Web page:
This article originally appeared in the September 2020 edition of Senior Scope. Article and photo by Seth Thomas.
The 2020 Census offers more ways to complete the once-a-decade population count than ever before. Back in mid-March, the public began self-responding over the internet and over the phone – both options a first for the 230-year-old process. But COVID-19, much in the same way it disrupted nearly every other aspect of American life, upended the original census timeline.
“COVID has changed things rather dramatically,” said Jeff Behler, director of the U.S. Census Bureau’s New York Regional Office. “We should have started knocking on doors on May 13, and we should have been done with data collection at the end of July. Clearly, that couldn’t have happened when we couldn’t do it safely.”
Initially the U.S. Census Bureau had pushed its deadline for field operations from July 31 to Oct. 31. “Enumerators,” or census takers, only began knocking on doors in early August. But, around the same time, the bureau reversed course, announcing it intended to end field operations a month early.
This means that the deadline to fill out the 2020 Census is now Sept. 30.
U.S. Census Bureau Director Steven Dillingham wrote in a statement that the bureau was ending both field operations and self-response options at the end of September in an effort to keep with original deadline of Dec. 31, when the census is required by law to provide its data to the president.
The Trump administration had asked Congress for a deadline extension back in April, but the effort eventually stalled in the Senate. With lawmakers divided on the issue, the Census Bureau pressed forward with its plan to meet its original December deadline.
Census workers are now tasked with counting the remaining households, many of whom belong to groups that are considered “hard to reach,” such as young children, non-English speakers and renters. Nearly four out of 10 households had yet to be counted by mid-August.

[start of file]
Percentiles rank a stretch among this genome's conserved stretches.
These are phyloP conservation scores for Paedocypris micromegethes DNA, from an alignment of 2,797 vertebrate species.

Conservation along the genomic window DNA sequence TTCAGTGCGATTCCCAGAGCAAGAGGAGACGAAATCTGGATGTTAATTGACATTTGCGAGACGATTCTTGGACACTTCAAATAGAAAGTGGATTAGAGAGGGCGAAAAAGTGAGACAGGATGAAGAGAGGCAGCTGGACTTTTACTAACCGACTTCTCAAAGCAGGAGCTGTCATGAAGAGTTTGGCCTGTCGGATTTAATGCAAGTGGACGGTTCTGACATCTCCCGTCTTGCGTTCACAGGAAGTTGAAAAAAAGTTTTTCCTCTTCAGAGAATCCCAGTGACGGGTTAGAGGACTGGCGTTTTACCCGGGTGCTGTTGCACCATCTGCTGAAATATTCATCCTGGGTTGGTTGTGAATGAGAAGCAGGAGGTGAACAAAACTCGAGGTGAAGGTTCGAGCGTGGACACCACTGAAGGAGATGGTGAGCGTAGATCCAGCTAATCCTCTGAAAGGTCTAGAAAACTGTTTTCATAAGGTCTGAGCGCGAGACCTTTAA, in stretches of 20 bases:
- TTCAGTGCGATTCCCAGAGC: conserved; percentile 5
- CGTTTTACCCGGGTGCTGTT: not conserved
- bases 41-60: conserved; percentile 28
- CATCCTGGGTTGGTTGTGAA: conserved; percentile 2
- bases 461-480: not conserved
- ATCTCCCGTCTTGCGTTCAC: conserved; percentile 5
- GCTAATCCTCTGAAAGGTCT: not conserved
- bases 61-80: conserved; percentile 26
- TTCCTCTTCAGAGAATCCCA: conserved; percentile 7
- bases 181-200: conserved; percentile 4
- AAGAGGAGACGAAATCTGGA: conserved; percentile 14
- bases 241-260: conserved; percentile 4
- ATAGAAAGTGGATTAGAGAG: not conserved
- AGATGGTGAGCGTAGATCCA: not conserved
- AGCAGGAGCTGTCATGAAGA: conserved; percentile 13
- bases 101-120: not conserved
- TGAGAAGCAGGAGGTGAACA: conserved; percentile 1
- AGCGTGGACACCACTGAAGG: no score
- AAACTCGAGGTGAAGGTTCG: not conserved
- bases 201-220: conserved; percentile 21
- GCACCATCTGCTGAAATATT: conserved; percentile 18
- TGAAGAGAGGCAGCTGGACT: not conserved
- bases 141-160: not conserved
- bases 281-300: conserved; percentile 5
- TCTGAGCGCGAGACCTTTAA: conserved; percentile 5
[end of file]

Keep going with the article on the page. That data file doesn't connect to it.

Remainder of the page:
For those who have yet to self-respond, you can expect a visit from an enumerator. Field workers have received COVID training and will be wearing a mask (regardless of local mask mandates) and will be following social distancing protocols.
“We also are giving our census takers small packages of masks that they can give directly to the respondent if they prefer to complete the interview with a mask on and they don’t have one,” Behler said.
Enumerators wear an official photo ID and carry a smartphone, both of which feature a U.S. Dept. of Commerce watermark. They will be carrying an official census bag as well. If you want to confirm an enumerator’s credentials, you can call 212-882-7100, and the Census Bureau can verify that person’s employment.
In New Bedford, where the self-response rate is around 57 percent (nearly ten percentage points below the state average), census workers have been joining other COVID-relief efforts, such as food banks or testing sites.